Tens of thousands of people are injured or killed in accidents with big trucks — 18 wheelers, big rigs, tractor-trailers — every year. It is no surprise that when a fully loaded big rig (weighing as much as 80,000 pounds) collides with a passenger automobile (weighing 3,500 pounds), the occupants of the passenger vehicle are likely to fair much worse than the driver of the truck. I recently spoke at the “Fatigued Truckers — From Crash to Closing Argument” seminar sponsored by the Association of Plaintiff Interstate Trucking Lawyers of America on the topic of Written Discovery. Over three days, there were over 25 nationally recognized experts — including lawyers, doctors and engineers — who shared their knowledge of prosecuting cases against truck drivers and trucking companies who negligently harm others while using our public roads.
The statistics are quite compelling: When someone dies from an accident caused by an 18 wheeler, three out of four times the person who dies is in the passenger vehicle. And when there are non-fatal injuries, three out of four of the injured come out of the passenger vehicle. Trucking companies are not doing everything they can or should to reduce the number of deaths and injuries that occur on our roadways every day of the year. Our government regulators are simply understaffed and underfunded to catch all of the trucking companies who regularly and without apology violate the rules and regulations of the roads set up by both our state and federal governments. For these reasons, the private lawyer is often in the best (and sometimes is the only one) position to pursue the violators and bring them to justice.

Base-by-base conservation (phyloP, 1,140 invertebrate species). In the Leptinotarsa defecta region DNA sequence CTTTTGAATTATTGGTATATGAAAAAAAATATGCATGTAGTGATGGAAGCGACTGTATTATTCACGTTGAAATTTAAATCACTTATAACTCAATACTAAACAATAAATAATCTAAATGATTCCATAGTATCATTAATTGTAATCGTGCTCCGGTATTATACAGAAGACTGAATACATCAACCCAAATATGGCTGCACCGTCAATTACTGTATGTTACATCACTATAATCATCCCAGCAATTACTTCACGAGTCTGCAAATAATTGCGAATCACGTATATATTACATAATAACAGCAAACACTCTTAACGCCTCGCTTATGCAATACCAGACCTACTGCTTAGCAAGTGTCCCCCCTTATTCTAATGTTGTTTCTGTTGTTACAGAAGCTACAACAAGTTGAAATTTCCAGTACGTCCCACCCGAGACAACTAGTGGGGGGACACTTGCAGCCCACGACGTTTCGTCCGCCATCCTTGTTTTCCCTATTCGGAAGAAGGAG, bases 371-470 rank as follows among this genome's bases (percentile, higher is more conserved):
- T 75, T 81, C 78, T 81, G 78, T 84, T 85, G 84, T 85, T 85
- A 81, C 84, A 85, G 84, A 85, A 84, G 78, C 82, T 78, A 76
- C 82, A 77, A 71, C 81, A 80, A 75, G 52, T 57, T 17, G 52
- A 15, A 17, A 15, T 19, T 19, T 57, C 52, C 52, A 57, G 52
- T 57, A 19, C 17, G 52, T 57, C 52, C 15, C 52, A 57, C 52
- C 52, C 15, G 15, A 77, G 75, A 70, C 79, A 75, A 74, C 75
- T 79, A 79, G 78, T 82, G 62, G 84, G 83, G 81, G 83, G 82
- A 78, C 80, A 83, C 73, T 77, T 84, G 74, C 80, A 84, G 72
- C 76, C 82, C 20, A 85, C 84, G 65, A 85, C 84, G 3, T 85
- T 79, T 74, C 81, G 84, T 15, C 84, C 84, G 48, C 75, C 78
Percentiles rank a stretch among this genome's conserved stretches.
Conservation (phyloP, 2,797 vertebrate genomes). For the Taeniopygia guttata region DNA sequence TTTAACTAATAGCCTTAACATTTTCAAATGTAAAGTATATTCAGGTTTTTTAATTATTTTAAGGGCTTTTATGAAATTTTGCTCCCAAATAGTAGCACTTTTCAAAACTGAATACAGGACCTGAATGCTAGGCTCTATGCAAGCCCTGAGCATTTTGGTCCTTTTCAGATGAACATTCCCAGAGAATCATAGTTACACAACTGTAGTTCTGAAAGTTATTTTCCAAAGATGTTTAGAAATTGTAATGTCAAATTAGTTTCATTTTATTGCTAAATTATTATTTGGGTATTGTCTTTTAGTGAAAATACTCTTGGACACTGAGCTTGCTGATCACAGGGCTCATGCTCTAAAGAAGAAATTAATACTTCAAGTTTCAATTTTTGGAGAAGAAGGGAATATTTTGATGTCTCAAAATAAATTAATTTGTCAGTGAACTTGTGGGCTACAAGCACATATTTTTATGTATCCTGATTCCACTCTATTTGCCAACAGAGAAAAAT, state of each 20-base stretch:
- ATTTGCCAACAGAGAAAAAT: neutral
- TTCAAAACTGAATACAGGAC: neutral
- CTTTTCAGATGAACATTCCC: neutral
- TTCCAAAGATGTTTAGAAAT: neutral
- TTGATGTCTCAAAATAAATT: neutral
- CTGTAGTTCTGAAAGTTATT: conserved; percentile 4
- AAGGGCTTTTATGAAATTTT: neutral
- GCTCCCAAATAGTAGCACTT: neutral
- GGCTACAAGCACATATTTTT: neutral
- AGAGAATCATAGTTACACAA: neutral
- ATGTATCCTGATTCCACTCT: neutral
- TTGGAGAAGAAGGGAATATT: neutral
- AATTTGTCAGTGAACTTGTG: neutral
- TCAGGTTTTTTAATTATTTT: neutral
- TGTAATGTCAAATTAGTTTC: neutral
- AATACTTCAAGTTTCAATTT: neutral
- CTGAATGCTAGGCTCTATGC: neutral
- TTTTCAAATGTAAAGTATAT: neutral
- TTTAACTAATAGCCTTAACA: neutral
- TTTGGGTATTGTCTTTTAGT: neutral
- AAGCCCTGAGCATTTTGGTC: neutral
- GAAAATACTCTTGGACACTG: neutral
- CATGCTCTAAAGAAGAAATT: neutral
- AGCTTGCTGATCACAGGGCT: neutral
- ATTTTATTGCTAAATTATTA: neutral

Walking away from the seminar, I was more proud than ever to be a trial lawyer. I am as committed as ever to track down the responsible parties who have injured, maimed or killed my clients and hold them accountable. And they should be held accountable for not only what they have done, but for stopping them from harming others in the future. And the tools that were added to my tool box in this seminar will be a welcomed addition I look forward to using in the future.